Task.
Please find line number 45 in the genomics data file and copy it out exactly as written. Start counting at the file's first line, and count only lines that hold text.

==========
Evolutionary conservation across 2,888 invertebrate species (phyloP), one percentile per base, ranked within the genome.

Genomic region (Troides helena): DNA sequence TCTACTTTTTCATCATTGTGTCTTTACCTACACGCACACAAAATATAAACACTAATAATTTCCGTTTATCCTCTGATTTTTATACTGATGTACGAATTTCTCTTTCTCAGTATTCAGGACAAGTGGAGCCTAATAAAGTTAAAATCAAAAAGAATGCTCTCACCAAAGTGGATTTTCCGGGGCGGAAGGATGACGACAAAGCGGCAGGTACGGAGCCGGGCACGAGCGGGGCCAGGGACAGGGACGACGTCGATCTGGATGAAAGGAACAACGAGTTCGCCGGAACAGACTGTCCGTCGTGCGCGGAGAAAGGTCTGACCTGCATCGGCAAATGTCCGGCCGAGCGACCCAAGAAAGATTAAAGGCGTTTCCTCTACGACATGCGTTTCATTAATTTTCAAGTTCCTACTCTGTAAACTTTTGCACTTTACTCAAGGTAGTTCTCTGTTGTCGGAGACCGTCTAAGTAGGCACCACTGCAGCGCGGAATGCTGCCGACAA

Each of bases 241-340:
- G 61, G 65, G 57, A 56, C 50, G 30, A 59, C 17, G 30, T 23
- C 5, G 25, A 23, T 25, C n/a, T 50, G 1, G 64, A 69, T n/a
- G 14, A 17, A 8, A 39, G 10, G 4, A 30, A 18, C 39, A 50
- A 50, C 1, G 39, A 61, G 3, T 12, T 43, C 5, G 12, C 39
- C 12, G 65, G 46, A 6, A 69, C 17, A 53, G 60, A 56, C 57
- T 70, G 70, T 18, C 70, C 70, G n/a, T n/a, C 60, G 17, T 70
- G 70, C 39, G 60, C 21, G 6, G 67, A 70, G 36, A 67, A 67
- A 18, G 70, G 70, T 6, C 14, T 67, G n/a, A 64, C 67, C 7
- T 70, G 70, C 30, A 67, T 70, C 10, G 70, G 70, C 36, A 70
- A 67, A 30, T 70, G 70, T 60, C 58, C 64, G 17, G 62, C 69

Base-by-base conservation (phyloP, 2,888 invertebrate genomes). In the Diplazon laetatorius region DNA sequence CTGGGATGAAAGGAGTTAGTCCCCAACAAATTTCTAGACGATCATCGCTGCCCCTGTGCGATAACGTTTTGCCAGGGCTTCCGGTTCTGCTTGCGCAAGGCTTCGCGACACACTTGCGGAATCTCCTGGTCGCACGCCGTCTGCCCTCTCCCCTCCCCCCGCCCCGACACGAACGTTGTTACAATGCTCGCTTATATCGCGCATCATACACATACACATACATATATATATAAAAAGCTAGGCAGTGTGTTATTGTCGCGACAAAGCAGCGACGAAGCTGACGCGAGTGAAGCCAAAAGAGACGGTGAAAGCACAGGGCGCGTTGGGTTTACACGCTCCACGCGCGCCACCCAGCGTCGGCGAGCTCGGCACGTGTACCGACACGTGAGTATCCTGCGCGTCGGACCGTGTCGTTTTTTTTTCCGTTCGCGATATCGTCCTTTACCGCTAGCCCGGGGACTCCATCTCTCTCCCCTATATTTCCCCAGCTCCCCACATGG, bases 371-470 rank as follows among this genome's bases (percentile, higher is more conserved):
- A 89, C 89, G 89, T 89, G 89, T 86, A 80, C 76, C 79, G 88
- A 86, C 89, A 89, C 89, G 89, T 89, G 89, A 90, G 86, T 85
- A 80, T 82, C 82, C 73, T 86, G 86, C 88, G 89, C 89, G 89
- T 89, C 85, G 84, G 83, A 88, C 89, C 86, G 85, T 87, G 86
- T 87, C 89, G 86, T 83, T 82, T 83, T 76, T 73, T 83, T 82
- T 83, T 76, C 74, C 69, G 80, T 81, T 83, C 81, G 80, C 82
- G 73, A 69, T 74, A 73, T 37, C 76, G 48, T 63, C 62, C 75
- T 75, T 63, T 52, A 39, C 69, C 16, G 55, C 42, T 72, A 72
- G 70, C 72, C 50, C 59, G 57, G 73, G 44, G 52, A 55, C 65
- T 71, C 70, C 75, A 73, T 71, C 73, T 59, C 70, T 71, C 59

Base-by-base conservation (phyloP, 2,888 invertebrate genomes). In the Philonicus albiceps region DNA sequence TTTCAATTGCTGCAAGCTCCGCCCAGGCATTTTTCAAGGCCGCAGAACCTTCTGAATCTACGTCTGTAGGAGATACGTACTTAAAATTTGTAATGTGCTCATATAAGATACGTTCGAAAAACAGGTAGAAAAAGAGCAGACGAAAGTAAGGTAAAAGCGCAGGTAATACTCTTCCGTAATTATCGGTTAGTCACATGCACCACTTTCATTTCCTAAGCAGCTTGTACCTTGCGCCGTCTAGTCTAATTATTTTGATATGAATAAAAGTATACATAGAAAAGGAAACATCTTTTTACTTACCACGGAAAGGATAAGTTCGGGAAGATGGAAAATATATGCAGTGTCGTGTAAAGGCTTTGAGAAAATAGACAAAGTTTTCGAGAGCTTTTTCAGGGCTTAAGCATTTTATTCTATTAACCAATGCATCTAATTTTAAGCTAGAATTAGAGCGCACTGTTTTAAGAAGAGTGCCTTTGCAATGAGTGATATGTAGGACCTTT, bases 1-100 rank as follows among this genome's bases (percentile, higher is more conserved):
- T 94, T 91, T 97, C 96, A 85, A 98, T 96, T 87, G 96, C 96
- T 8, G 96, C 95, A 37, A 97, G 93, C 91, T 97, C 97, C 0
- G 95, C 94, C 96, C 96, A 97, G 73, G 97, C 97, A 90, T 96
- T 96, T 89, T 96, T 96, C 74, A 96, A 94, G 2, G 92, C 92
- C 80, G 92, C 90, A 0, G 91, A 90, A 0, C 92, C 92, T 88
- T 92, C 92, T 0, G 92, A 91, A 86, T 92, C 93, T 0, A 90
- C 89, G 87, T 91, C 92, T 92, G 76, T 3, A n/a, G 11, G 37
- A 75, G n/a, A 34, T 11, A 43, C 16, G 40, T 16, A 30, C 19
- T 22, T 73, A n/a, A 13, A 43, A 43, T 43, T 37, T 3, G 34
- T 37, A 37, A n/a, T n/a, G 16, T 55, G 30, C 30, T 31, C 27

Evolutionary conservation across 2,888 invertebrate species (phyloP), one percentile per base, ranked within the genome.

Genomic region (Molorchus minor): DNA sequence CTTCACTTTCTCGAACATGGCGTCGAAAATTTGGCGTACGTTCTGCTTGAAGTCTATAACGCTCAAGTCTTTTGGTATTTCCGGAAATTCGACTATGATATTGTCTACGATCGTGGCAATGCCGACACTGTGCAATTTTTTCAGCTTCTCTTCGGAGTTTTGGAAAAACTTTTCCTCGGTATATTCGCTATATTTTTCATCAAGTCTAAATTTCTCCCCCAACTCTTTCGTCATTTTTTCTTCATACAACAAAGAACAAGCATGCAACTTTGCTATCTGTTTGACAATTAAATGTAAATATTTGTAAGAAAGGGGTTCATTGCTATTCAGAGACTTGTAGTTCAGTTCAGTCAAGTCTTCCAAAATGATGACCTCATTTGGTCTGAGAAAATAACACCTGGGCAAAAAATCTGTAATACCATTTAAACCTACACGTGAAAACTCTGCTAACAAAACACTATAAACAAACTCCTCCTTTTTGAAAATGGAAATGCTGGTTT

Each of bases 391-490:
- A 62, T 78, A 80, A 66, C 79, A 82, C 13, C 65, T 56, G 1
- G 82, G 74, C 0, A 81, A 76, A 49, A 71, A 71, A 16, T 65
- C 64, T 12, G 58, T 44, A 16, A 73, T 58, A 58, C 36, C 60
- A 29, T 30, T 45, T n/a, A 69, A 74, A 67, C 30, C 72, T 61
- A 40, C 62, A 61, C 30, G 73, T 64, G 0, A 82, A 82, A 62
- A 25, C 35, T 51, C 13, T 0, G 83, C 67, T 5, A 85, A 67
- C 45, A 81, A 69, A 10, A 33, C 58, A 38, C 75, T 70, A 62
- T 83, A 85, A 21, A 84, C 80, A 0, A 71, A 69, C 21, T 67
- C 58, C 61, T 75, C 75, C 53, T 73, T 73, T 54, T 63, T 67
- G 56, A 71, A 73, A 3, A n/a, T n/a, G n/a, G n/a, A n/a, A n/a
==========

- C 45, A 81, A 69, A 10, A 33, C 58, A 38, C 75, T 70, A 62